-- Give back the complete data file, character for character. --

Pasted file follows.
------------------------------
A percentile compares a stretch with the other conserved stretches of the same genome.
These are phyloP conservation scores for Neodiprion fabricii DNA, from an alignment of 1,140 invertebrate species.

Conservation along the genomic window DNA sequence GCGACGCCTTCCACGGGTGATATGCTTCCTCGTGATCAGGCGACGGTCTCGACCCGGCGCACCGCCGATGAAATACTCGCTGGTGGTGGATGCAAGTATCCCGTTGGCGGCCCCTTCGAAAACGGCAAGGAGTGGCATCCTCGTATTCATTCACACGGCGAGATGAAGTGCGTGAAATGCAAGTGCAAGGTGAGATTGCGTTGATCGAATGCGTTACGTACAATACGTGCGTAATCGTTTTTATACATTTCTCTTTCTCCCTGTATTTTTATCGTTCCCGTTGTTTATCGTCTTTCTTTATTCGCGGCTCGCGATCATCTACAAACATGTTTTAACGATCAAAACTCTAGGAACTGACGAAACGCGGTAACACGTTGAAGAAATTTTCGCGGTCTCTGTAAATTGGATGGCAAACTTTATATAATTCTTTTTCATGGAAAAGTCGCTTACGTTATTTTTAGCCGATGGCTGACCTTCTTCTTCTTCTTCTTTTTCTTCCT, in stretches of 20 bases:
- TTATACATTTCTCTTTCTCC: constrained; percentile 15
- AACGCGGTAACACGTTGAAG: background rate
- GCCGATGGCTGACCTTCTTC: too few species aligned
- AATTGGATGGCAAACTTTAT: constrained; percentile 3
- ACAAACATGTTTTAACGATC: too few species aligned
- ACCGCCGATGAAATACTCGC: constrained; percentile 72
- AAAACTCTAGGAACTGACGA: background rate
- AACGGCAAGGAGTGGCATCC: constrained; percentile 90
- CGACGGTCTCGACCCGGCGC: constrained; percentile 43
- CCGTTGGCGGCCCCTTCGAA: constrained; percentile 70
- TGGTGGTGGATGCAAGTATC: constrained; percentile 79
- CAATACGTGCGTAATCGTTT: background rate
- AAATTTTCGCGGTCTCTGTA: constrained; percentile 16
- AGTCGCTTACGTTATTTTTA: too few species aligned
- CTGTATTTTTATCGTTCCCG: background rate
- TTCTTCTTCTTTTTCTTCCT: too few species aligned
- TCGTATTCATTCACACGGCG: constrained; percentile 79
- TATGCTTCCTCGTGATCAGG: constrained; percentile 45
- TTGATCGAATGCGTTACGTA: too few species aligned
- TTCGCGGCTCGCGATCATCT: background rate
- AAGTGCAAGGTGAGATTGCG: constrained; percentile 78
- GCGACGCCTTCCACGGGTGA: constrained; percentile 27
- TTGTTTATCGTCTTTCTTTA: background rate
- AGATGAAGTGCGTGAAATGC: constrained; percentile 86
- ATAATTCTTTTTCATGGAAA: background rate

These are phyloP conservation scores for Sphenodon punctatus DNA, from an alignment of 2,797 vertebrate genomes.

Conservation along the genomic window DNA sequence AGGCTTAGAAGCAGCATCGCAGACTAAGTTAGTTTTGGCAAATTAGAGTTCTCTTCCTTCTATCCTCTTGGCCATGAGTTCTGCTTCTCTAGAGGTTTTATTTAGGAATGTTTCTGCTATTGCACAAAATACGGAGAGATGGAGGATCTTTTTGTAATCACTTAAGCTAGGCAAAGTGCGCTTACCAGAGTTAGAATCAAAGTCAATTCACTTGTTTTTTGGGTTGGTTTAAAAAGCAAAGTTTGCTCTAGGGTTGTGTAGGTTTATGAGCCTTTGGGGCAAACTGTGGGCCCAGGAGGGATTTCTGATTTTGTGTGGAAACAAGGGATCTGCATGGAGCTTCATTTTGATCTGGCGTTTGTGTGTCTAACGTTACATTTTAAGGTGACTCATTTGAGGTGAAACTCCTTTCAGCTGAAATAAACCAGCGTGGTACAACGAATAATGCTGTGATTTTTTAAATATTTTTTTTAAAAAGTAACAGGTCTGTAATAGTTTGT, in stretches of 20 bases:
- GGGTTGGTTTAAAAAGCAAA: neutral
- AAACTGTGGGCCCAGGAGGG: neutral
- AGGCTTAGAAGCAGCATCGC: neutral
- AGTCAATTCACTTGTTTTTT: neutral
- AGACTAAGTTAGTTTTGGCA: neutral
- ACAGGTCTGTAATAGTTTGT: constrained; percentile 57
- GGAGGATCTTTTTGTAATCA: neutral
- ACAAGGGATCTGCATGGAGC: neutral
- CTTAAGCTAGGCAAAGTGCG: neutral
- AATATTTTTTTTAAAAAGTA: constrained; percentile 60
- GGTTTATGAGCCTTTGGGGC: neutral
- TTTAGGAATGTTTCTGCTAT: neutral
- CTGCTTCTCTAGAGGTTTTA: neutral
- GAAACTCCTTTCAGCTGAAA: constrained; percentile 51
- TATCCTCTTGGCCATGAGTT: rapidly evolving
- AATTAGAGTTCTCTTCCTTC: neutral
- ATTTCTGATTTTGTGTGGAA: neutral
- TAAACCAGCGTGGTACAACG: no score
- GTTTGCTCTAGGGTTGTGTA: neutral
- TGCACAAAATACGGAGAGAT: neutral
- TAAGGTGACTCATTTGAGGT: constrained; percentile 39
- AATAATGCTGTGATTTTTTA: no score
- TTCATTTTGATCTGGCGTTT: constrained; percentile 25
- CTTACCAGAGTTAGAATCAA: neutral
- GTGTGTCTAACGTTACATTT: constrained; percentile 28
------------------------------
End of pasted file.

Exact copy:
A percentile compares a stretch with the other conserved stretches of the same genome.
These are phyloP conservation scores for Neodiprion fabricii DNA, from an alignment of 1,140 invertebrate species.

Conservation along the genomic window DNA sequence GCGACGCCTTCCACGGGTGATATGCTTCCTCGTGATCAGGCGACGGTCTCGACCCGGCGCACCGCCGATGAAATACTCGCTGGTGGTGGATGCAAGTATCCCGTTGGCGGCCCCTTCGAAAACGGCAAGGAGTGGCATCCTCGTATTCATTCACACGGCGAGATGAAGTGCGTGAAATGCAAGTGCAAGGTGAGATTGCGTTGATCGAATGCGTTACGTACAATACGTGCGTAATCGTTTTTATACATTTCTCTTTCTCCCTGTATTTTTATCGTTCCCGTTGTTTATCGTCTTTCTTTATTCGCGGCTCGCGATCATCTACAAACATGTTTTAACGATCAAAACTCTAGGAACTGACGAAACGCGGTAACACGTTGAAGAAATTTTCGCGGTCTCTGTAAATTGGATGGCAAACTTTATATAATTCTTTTTCATGGAAAAGTCGCTTACGTTATTTTTAGCCGATGGCTGACCTTCTTCTTCTTCTTCTTTTTCTTCCT, in stretches of 20 bases:
- TTATACATTTCTCTTTCTCC: constrained; percentile 15
- AACGCGGTAACACGTTGAAG: background rate
- GCCGATGGCTGACCTTCTTC: too few species aligned
- AATTGGATGGCAAACTTTAT: constrained; percentile 3
- ACAAACATGTTTTAACGATC: too few species aligned
- ACCGCCGATGAAATACTCGC: constrained; percentile 72
- AAAACTCTAGGAACTGACGA: background rate
- AACGGCAAGGAGTGGCATCC: constrained; percentile 90
- CGACGGTCTCGACCCGGCGC: constrained; percentile 43
- CCGTTGGCGGCCCCTTCGAA: constrained; percentile 70
- TGGTGGTGGATGCAAGTATC: constrained; percentile 79
- CAATACGTGCGTAATCGTTT: background rate
- AAATTTTCGCGGTCTCTGTA: constrained; percentile 16
- AGTCGCTTACGTTATTTTTA: too few species aligned
- CTGTATTTTTATCGTTCCCG: background rate
- TTCTTCTTCTTTTTCTTCCT: too few species aligned
- TCGTATTCATTCACACGGCG: constrained; percentile 79
- TATGCTTCCTCGTGATCAGG: constrained; percentile 45
- TTGATCGAATGCGTTACGTA: too few species aligned
- TTCGCGGCTCGCGATCATCT: background rate
- AAGTGCAAGGTGAGATTGCG: constrained; percentile 78
- GCGACGCCTTCCACGGGTGA: constrained; percentile 27
- TTGTTTATCGTCTTTCTTTA: background rate
- AGATGAAGTGCGTGAAATGC: constrained; percentile 86
- ATAATTCTTTTTCATGGAAA: background rate

These are phyloP conservation scores for Sphenodon punctatus DNA, from an alignment of 2,797 vertebrate genomes.

Conservation along the genomic window DNA sequence AGGCTTAGAAGCAGCATCGCAGACTAAGTTAGTTTTGGCAAATTAGAGTTCTCTTCCTTCTATCCTCTTGGCCATGAGTTCTGCTTCTCTAGAGGTTTTATTTAGGAATGTTTCTGCTATTGCACAAAATACGGAGAGATGGAGGATCTTTTTGTAATCACTTAAGCTAGGCAAAGTGCGCTTACCAGAGTTAGAATCAAAGTCAATTCACTTGTTTTTTGGGTTGGTTTAAAAAGCAAAGTTTGCTCTAGGGTTGTGTAGGTTTATGAGCCTTTGGGGCAAACTGTGGGCCCAGGAGGGATTTCTGATTTTGTGTGGAAACAAGGGATCTGCATGGAGCTTCATTTTGATCTGGCGTTTGTGTGTCTAACGTTACATTTTAAGGTGACTCATTTGAGGTGAAACTCCTTTCAGCTGAAATAAACCAGCGTGGTACAACGAATAATGCTGTGATTTTTTAAATATTTTTTTTAAAAAGTAACAGGTCTGTAATAGTTTGT, in stretches of 20 bases:
- GGGTTGGTTTAAAAAGCAAA: neutral
- AAACTGTGGGCCCAGGAGGG: neutral
- AGGCTTAGAAGCAGCATCGC: neutral
- AGTCAATTCACTTGTTTTTT: neutral
- AGACTAAGTTAGTTTTGGCA: neutral
- ACAGGTCTGTAATAGTTTGT: constrained; percentile 57
- GGAGGATCTTTTTGTAATCA: neutral
- ACAAGGGATCTGCATGGAGC: neutral
- CTTAAGCTAGGCAAAGTGCG: neutral
- AATATTTTTTTTAAAAAGTA: constrained; percentile 60
- GGTTTATGAGCCTTTGGGGC: neutral
- TTTAGGAATGTTTCTGCTAT: neutral
- CTGCTTCTCTAGAGGTTTTA: neutral
- GAAACTCCTTTCAGCTGAAA: constrained; percentile 51
- TATCCTCTTGGCCATGAGTT: rapidly evolving
- AATTAGAGTTCTCTTCCTTC: neutral
- ATTTCTGATTTTGTGTGGAA: neutral
- TAAACCAGCGTGGTACAACG: no score
- GTTTGCTCTAGGGTTGTGTA: neutral
- TGCACAAAATACGGAGAGAT: neutral
- TAAGGTGACTCATTTGAGGT: constrained; percentile 39
- AATAATGCTGTGATTTTTTA: no score
- TTCATTTTGATCTGGCGTTT: constrained; percentile 25
- CTTACCAGAGTTAGAATCAA: neutral
- GTGTGTCTAACGTTACATTT: constrained; percentile 28